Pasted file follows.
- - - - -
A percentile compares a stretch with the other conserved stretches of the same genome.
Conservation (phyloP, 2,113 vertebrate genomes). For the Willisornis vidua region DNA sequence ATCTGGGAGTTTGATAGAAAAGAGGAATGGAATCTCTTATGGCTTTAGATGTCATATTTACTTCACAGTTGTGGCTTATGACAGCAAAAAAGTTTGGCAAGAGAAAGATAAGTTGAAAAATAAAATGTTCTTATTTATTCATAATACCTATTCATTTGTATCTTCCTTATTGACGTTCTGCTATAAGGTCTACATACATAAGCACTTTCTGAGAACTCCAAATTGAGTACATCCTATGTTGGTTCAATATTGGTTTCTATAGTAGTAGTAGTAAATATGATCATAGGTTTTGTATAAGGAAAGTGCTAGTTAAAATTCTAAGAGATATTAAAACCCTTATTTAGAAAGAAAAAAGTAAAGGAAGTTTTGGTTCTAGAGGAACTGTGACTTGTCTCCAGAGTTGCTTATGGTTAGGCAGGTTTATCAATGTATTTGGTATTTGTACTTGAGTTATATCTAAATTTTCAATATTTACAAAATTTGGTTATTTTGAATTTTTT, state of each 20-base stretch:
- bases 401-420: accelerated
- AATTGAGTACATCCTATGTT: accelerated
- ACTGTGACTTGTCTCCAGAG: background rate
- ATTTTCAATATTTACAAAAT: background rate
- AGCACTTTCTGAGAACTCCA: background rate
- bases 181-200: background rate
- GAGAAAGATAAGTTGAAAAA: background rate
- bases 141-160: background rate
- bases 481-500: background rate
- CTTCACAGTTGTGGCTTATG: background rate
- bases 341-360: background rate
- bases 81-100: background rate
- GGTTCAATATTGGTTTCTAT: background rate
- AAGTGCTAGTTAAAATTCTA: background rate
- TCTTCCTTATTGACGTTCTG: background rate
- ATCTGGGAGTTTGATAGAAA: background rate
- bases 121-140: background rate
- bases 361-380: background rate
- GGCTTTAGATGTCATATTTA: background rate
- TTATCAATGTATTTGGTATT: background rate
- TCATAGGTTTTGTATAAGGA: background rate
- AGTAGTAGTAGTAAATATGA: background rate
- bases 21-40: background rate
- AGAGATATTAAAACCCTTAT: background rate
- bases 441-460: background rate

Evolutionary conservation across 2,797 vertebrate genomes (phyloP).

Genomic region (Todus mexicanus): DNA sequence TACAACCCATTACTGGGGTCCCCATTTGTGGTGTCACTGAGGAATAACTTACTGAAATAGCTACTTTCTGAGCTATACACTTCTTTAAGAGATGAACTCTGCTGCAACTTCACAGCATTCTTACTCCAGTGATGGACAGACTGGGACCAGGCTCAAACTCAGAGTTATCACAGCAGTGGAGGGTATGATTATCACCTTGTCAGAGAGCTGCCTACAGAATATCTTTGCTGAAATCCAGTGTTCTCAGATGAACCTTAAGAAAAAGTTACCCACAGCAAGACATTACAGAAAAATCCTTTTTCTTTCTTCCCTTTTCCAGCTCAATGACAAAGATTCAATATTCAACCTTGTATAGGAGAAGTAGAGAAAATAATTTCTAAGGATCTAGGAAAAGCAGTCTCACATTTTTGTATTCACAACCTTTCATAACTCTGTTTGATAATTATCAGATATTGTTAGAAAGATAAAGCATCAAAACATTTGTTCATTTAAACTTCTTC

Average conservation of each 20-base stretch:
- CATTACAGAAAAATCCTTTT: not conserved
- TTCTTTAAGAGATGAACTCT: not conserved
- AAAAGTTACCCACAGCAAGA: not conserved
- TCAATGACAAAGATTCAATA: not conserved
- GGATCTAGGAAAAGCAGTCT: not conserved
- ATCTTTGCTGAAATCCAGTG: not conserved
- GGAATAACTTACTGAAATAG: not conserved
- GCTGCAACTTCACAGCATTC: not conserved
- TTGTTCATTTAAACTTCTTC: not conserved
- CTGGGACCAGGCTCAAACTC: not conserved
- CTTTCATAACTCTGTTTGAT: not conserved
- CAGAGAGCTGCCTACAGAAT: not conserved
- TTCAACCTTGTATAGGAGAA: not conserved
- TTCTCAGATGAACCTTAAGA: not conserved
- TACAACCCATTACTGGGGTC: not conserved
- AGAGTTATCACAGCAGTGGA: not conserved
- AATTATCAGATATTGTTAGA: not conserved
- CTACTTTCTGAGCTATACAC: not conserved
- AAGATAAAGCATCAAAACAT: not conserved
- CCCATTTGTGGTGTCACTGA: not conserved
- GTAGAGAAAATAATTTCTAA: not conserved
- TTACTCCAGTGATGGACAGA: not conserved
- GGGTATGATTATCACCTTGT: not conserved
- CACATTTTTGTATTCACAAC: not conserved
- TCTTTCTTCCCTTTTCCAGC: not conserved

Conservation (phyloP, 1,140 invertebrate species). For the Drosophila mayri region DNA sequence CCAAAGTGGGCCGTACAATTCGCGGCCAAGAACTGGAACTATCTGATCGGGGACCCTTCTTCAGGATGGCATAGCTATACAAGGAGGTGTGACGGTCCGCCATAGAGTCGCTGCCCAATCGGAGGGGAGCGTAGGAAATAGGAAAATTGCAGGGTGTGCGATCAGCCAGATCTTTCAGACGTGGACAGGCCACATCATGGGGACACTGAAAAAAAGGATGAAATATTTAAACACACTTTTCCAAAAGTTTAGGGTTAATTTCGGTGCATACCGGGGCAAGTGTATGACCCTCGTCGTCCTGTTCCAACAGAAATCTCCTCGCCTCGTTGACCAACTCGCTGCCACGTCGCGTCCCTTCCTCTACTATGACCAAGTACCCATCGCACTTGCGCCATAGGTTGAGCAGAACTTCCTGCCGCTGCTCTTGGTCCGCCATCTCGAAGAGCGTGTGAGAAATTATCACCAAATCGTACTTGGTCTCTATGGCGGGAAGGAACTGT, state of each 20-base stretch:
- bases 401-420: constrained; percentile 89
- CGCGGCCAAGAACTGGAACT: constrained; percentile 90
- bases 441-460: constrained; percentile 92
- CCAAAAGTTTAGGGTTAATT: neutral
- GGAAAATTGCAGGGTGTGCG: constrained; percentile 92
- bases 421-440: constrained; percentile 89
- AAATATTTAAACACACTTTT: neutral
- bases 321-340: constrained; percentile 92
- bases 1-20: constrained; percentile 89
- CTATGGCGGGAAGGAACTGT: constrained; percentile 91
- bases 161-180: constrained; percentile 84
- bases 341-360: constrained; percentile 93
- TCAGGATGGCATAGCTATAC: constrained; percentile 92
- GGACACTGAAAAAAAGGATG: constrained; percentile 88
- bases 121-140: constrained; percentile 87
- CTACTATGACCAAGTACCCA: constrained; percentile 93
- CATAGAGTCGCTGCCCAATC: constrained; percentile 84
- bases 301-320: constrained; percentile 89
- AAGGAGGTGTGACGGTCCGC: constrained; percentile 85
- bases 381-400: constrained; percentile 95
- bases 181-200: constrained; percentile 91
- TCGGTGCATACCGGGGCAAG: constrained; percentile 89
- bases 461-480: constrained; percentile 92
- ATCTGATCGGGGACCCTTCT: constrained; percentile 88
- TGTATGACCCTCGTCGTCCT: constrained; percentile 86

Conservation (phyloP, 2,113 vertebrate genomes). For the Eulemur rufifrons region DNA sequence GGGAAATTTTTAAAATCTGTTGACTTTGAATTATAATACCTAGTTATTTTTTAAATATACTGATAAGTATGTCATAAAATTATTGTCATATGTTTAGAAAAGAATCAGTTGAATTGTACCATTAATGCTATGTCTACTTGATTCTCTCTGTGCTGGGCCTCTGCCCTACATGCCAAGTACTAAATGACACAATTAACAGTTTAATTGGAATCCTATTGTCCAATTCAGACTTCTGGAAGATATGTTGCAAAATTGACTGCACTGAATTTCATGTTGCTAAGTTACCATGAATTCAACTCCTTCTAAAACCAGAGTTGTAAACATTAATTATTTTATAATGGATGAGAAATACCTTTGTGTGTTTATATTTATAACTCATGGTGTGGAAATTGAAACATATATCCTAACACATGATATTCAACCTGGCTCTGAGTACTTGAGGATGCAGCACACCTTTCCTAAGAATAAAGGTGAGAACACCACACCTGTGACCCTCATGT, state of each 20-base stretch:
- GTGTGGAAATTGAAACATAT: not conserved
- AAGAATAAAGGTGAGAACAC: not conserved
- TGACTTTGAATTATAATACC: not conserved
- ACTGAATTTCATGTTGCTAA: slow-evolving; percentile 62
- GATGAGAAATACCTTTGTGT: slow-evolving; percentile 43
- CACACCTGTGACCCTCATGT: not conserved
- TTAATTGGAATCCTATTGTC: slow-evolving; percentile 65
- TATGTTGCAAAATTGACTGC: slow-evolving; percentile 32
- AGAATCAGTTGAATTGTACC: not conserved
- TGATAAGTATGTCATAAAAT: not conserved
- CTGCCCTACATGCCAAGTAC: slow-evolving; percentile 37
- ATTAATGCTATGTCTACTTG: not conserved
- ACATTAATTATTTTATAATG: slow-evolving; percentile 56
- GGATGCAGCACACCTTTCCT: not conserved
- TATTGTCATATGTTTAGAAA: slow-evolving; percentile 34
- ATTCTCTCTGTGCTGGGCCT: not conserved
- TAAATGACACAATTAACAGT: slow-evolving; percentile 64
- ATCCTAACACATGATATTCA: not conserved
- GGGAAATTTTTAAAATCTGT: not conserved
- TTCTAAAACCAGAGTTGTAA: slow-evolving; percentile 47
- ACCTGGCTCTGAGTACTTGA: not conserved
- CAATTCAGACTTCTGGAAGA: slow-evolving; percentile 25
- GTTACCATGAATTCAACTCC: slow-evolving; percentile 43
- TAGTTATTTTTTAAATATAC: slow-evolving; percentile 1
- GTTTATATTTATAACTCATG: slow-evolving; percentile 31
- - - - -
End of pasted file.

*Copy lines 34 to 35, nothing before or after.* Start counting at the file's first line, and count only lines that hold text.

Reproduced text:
- TCAATGACAAAGATTCAATA: not conserved
- GGATCTAGGAAAAGCAGTCT: not conserved